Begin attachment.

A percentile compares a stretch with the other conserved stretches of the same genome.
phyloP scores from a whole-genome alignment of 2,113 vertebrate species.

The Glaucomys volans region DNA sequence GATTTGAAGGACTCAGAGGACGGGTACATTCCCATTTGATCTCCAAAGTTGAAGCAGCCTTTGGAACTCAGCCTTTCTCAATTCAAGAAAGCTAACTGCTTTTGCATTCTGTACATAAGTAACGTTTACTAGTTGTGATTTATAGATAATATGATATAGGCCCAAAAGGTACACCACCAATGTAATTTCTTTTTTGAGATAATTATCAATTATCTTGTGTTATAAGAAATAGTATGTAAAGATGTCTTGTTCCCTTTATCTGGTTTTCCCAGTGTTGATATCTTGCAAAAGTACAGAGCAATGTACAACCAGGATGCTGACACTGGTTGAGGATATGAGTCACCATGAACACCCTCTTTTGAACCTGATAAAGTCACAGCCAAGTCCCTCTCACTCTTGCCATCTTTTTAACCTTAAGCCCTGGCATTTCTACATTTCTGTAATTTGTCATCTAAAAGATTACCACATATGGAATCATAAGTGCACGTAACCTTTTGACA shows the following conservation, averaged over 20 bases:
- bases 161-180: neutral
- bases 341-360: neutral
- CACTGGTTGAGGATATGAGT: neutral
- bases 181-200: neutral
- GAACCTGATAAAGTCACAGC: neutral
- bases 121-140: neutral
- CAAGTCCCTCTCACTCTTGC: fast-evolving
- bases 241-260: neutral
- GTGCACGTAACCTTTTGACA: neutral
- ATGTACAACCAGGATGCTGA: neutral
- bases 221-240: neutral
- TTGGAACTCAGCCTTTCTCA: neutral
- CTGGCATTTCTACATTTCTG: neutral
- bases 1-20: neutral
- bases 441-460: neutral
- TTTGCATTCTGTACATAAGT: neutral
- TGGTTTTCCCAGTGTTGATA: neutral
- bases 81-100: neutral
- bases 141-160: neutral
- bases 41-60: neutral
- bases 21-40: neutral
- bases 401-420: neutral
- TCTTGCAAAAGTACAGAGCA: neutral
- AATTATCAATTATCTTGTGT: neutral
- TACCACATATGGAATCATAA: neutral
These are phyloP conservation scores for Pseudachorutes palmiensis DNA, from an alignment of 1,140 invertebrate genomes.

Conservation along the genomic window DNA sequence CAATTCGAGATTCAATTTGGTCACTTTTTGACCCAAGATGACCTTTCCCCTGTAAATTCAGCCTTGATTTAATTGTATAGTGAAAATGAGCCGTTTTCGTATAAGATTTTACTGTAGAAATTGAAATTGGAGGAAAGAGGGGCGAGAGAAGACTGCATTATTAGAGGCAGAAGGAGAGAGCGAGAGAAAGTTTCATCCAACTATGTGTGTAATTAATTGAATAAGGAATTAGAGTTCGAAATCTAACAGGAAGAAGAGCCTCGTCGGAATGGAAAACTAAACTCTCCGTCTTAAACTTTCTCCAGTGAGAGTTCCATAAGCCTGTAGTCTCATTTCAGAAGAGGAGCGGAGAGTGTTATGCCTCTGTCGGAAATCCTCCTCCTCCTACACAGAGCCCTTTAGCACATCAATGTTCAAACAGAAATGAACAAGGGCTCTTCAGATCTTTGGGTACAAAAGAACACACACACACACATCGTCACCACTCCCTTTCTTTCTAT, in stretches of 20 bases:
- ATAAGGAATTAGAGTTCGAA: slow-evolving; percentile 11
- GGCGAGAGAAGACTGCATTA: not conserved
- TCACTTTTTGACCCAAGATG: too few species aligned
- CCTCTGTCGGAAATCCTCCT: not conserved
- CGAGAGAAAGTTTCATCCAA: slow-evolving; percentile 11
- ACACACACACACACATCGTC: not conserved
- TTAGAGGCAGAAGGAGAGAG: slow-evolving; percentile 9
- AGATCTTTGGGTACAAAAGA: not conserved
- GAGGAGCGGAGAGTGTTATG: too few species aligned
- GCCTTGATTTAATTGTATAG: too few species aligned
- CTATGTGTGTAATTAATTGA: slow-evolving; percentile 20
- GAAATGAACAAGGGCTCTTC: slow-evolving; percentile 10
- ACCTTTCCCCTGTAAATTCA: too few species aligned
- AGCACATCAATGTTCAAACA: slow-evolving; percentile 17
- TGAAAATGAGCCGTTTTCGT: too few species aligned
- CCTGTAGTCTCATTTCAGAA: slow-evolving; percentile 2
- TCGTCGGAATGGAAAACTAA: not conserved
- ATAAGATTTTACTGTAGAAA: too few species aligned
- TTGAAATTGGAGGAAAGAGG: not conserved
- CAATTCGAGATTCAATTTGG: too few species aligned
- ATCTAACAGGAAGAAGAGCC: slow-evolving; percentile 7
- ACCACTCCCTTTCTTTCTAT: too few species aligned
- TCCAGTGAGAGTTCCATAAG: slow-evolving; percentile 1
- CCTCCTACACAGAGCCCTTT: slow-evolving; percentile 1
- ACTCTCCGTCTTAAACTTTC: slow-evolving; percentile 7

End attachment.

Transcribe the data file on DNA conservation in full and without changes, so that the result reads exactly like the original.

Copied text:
A percentile compares a stretch with the other conserved stretches of the same genome.
phyloP scores from a whole-genome alignment of 2,113 vertebrate species.

The Glaucomys volans region DNA sequence GATTTGAAGGACTCAGAGGACGGGTACATTCCCATTTGATCTCCAAAGTTGAAGCAGCCTTTGGAACTCAGCCTTTCTCAATTCAAGAAAGCTAACTGCTTTTGCATTCTGTACATAAGTAACGTTTACTAGTTGTGATTTATAGATAATATGATATAGGCCCAAAAGGTACACCACCAATGTAATTTCTTTTTTGAGATAATTATCAATTATCTTGTGTTATAAGAAATAGTATGTAAAGATGTCTTGTTCCCTTTATCTGGTTTTCCCAGTGTTGATATCTTGCAAAAGTACAGAGCAATGTACAACCAGGATGCTGACACTGGTTGAGGATATGAGTCACCATGAACACCCTCTTTTGAACCTGATAAAGTCACAGCCAAGTCCCTCTCACTCTTGCCATCTTTTTAACCTTAAGCCCTGGCATTTCTACATTTCTGTAATTTGTCATCTAAAAGATTACCACATATGGAATCATAAGTGCACGTAACCTTTTGACA shows the following conservation, averaged over 20 bases:
- bases 161-180: neutral
- bases 341-360: neutral
- CACTGGTTGAGGATATGAGT: neutral
- bases 181-200: neutral
- GAACCTGATAAAGTCACAGC: neutral
- bases 121-140: neutral
- CAAGTCCCTCTCACTCTTGC: fast-evolving
- bases 241-260: neutral
- GTGCACGTAACCTTTTGACA: neutral
- ATGTACAACCAGGATGCTGA: neutral
- bases 221-240: neutral
- TTGGAACTCAGCCTTTCTCA: neutral
- CTGGCATTTCTACATTTCTG: neutral
- bases 1-20: neutral
- bases 441-460: neutral
- TTTGCATTCTGTACATAAGT: neutral
- TGGTTTTCCCAGTGTTGATA: neutral
- bases 81-100: neutral
- bases 141-160: neutral
- bases 41-60: neutral
- bases 21-40: neutral
- bases 401-420: neutral
- TCTTGCAAAAGTACAGAGCA: neutral
- AATTATCAATTATCTTGTGT: neutral
- TACCACATATGGAATCATAA: neutral
These are phyloP conservation scores for Pseudachorutes palmiensis DNA, from an alignment of 1,140 invertebrate genomes.

Conservation along the genomic window DNA sequence CAATTCGAGATTCAATTTGGTCACTTTTTGACCCAAGATGACCTTTCCCCTGTAAATTCAGCCTTGATTTAATTGTATAGTGAAAATGAGCCGTTTTCGTATAAGATTTTACTGTAGAAATTGAAATTGGAGGAAAGAGGGGCGAGAGAAGACTGCATTATTAGAGGCAGAAGGAGAGAGCGAGAGAAAGTTTCATCCAACTATGTGTGTAATTAATTGAATAAGGAATTAGAGTTCGAAATCTAACAGGAAGAAGAGCCTCGTCGGAATGGAAAACTAAACTCTCCGTCTTAAACTTTCTCCAGTGAGAGTTCCATAAGCCTGTAGTCTCATTTCAGAAGAGGAGCGGAGAGTGTTATGCCTCTGTCGGAAATCCTCCTCCTCCTACACAGAGCCCTTTAGCACATCAATGTTCAAACAGAAATGAACAAGGGCTCTTCAGATCTTTGGGTACAAAAGAACACACACACACACATCGTCACCACTCCCTTTCTTTCTAT, in stretches of 20 bases:
- ATAAGGAATTAGAGTTCGAA: slow-evolving; percentile 11
- GGCGAGAGAAGACTGCATTA: not conserved
- TCACTTTTTGACCCAAGATG: too few species aligned
- CCTCTGTCGGAAATCCTCCT: not conserved
- CGAGAGAAAGTTTCATCCAA: slow-evolving; percentile 11
- ACACACACACACACATCGTC: not conserved
- TTAGAGGCAGAAGGAGAGAG: slow-evolving; percentile 9
- AGATCTTTGGGTACAAAAGA: not conserved
- GAGGAGCGGAGAGTGTTATG: too few species aligned
- GCCTTGATTTAATTGTATAG: too few species aligned
- CTATGTGTGTAATTAATTGA: slow-evolving; percentile 20
- GAAATGAACAAGGGCTCTTC: slow-evolving; percentile 10
- ACCTTTCCCCTGTAAATTCA: too few species aligned
- AGCACATCAATGTTCAAACA: slow-evolving; percentile 17
- TGAAAATGAGCCGTTTTCGT: too few species aligned
- CCTGTAGTCTCATTTCAGAA: slow-evolving; percentile 2
- TCGTCGGAATGGAAAACTAA: not conserved
- ATAAGATTTTACTGTAGAAA: too few species aligned
- TTGAAATTGGAGGAAAGAGG: not conserved
- CAATTCGAGATTCAATTTGG: too few species aligned
- ATCTAACAGGAAGAAGAGCC: slow-evolving; percentile 7
- ACCACTCCCTTTCTTTCTAT: too few species aligned
- TCCAGTGAGAGTTCCATAAG: slow-evolving; percentile 1
- CCTCCTACACAGAGCCCTTT: slow-evolving; percentile 1
- ACTCTCCGTCTTAAACTTTC: slow-evolving; percentile 7